By Sam McPherson

Maybe the Oakland Raiders had too much time off after their first win of the season on November 20 against the Kansas City Chiefs at home.

Given nine days to prepare for the St. Louis Rams, the Silver & Black took it on the chin—again and again and again—in a 52-0 loss on the road Sunday, and it’s pretty clear the team is going to mail it in for the rest of the season.

The coaching staff failed, and the players failed—miserably—in this one. With the desperate San Francisco 49ers coming to the Coliseum next weekend, it’s not going to get any easier for Tony Sparano and Co.

Quarterback

Derek Carr turned in a familiar performance: 24-of-39 for 173 yards and two interceptions. His completion percentage was fine, his yards per attempt was not, and the turnovers were bad.

This has kind of been the norm for his rookie season in the NFL, and a lot of it is due to the lack of a running game (see below). Carr is a rookie, and defenses aren’t going to make it easy for him to beat them by himself when nothing else in the offensive game plan is working.

Overpriced backup Matt Schaub came in for some mop-up duty, and he was typically bad, too: just 57 yards in nine attempts, plus two turnovers of his own. GRADE: F

Offense

Without Latavius Murray to run the ball and stretch out the defense, there was no running game—again. The Raiders totaled 61 yards on 21 carries to return to their anemic rushing efforts of the first 10 games of the season. They’re not on pace for the worst rushing season in a 16-game season any more, but that doesn’t really matter.

If the Raiders can’t run, the defense collapses on a rookie QB. And that doesn’t win games in the NFL, period. Ten different receivers caught passes against the Rams, but they didn’t go anywhere with them. No pass play went for more than 18 yards all game.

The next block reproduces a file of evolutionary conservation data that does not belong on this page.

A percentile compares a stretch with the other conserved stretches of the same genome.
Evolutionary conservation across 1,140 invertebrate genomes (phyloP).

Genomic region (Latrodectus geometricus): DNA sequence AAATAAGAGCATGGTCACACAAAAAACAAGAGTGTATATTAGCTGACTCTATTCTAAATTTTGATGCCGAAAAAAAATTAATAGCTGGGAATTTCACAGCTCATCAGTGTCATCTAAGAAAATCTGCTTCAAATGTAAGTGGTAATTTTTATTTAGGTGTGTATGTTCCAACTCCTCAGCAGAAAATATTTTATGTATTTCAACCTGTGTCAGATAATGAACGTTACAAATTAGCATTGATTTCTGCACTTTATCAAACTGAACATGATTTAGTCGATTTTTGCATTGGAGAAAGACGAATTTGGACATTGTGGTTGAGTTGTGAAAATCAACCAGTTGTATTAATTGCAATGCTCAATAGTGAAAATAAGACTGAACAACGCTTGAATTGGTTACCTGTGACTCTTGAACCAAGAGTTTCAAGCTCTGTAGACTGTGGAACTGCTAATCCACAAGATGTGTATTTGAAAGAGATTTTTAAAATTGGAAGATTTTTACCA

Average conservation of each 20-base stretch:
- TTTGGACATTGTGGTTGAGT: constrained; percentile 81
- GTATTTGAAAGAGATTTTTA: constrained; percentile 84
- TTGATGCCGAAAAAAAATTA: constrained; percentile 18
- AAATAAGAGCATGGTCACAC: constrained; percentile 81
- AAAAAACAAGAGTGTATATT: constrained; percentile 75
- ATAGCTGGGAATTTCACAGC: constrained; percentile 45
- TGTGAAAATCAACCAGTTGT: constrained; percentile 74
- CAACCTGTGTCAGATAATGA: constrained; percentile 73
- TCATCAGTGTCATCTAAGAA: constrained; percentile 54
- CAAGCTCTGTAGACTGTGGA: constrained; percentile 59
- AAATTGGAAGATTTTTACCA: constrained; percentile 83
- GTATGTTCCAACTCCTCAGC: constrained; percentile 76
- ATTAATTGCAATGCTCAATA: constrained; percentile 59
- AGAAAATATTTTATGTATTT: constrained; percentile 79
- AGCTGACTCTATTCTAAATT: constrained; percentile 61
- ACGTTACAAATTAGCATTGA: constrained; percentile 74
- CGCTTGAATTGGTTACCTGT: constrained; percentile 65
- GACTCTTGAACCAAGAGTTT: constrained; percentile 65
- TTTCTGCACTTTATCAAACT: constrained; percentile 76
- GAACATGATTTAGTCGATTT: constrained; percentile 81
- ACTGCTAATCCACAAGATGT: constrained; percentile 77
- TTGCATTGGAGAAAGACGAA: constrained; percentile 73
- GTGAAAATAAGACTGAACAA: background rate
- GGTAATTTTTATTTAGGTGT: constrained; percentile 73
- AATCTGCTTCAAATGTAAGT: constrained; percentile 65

The team gained just 244 yards total and was 4-for-18 on third downs. Somehow, though, the Raiders held the ball for almost 37 minutes in this game—probably because the Rams scored so quickly on offense themselves (see below). GRADE: F

Defense

The St. Louis offense was on the field for slightly more than 23 minutes of game time, but it scored 45 points nonetheless. The Raiders defense made an ordinary offense look very good, no matter which way you slice it.

Rams QB Shaun Hill threw two TDs, while rookie RB Tre Mason ran for two scores; he also had 117 yards rushing on just 14 carries. Mason tossed in a touchdown reception, too.

St. Louis averaged 7.1 yards per play, and no defense can give up yardage like that and expect to have a chance to win. The highlight for the Raiders? The Rams went just 1-for-8 on third downs. GRADE: F

Special Teams

There was nothing to note here, positively or negatively. The return game was terrible, as four kickoff returns netted just 53 yards while two punt returns got Oakland just four yards. Marquette King was more than adequate punting the ball—as usual— and Sebastian Janikowski was irrelevant in this game. GRADE: D

Dead Team Walking

Maybe all the Raiders wanted to do was win one game, because they looked dead on Sunday in St. Louis. And they won’t be winning another game with four contests left against teams fighting for playoff positioning.

Next up, the 49ers. After that, a trip to Kansas City—a team that will want some serious revenge. The last home game in Week 16 is against the Buffalo Bills. And then there’s that final road trip to Denver for the last game of the season.

Say hello to 1-15, everyone.

For more Raiders news and updates, visit Raiders Central.

Sam McPherson is a freelance writer covering all things Oakland A’s. His work can be found on a Examiner.com.

Comments

Leave a Reply

Please log in using one of these methods to post your comment:

Google+ photo

You are commenting using your Google+ account. Log Out /  Change )

Twitter picture

You are commenting using your Twitter account. Log Out /  Change )

Facebook photo

You are commenting using your Facebook account. Log Out /  Change )

w

Connecting to %s